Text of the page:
Lecture On The Idea Of Diversity
Order ID 53563633773 Type Essay Writer Level Masters Style APA Sources/References 4 Perfect Number of Pages to Order 5-10 Pages
Lecture On The Idea Of Diversity
The idea of diversity contains a number of interrelated concepts, including mixture, variety, different classes, range, and assortment.
Types of Diversity
Although these examples are from Arizona communities, one of the challenges of the nationwide health care industry that administrators will face is that of addressing diversity in any given community. Diversity is not just color or race; it may also include religion, creed, age factors, place of birth, primary language, gender, and sexual orientation.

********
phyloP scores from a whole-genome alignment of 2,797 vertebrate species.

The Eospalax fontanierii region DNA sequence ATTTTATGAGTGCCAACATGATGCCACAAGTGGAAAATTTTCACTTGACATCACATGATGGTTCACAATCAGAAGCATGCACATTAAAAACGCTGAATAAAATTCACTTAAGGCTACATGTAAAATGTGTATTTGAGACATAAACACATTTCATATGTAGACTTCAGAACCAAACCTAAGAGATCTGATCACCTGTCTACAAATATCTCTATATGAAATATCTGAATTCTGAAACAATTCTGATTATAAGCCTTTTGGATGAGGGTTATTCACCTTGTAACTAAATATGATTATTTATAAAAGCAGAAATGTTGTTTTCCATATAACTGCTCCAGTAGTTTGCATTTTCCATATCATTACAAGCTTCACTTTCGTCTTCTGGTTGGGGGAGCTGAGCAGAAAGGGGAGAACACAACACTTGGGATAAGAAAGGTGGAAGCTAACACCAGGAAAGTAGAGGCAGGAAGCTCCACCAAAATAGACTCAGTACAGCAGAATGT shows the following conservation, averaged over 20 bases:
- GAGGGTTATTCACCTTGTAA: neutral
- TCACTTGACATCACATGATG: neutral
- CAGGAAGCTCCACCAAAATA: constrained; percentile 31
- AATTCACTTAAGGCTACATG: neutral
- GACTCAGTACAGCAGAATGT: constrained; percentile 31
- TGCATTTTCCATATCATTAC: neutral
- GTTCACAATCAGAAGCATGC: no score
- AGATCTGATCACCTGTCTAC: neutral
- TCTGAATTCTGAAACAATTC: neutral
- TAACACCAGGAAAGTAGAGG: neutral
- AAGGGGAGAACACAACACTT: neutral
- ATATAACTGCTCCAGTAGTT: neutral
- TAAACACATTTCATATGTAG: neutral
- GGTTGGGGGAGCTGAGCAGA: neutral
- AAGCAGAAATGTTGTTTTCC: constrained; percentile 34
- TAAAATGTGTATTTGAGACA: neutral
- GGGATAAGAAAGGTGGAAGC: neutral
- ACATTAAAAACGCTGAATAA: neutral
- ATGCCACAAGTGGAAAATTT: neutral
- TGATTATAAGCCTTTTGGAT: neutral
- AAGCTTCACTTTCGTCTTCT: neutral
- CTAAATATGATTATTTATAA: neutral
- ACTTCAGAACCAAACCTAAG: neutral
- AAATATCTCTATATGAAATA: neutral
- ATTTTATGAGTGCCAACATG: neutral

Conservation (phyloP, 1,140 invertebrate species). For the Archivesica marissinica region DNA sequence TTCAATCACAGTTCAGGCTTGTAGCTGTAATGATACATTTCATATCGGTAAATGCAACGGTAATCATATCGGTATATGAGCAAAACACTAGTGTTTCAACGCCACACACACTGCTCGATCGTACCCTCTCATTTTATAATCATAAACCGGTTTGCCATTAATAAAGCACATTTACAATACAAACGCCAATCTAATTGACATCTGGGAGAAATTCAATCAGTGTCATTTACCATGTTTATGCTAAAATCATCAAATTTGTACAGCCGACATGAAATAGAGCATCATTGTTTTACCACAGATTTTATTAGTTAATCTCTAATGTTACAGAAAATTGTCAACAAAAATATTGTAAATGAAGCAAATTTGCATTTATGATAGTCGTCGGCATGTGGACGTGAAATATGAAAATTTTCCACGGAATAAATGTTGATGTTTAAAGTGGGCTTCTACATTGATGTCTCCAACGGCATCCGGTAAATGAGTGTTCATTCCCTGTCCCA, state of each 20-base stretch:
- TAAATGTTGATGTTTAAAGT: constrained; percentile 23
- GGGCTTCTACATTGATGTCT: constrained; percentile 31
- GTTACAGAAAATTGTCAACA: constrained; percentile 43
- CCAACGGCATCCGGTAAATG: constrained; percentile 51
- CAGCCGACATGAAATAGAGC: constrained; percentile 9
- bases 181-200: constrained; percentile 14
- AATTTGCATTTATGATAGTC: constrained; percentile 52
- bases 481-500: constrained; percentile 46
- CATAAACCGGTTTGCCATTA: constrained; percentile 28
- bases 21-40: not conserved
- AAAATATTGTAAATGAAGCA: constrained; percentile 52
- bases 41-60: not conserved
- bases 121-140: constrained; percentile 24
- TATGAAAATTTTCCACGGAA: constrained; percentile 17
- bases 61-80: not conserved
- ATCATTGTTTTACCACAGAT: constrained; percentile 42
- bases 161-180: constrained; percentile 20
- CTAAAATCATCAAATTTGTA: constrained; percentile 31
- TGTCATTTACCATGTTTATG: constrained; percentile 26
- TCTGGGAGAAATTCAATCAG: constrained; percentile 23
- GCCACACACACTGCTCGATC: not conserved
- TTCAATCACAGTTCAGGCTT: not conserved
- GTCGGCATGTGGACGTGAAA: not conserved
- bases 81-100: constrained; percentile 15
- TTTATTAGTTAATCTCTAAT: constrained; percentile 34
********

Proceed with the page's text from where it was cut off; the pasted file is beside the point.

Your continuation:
In the late 1950s, it was common practice for a Woman’s Hospital in Michigan to separate the Black maternity patients from the Caucasian maternity patients. On a regular basis, many women were put into ward rooms with two, four, or even more beds unless they could pay extra for private accommodations. However, Black women often suffered further indignities, being put into segregated maternity wards without screens for patient privacy except perhaps one kept in the hall doorway to enclose and shield Black women from the views of other patients and strangers during the doctor’s examination.
One of the few Black doctors on staff at the time demanded that a screen, which was usually not in the room, be brought in for personal privacy when he examined his patients. At that hospital and at another large hospital, this doctor was known as an advocate for Black women’s rights. Of course, since then, there have been great strides in respecting the ethical and moral rights of minorities and women in health care facilities. (B. Dickens, personal communication, June, 2010)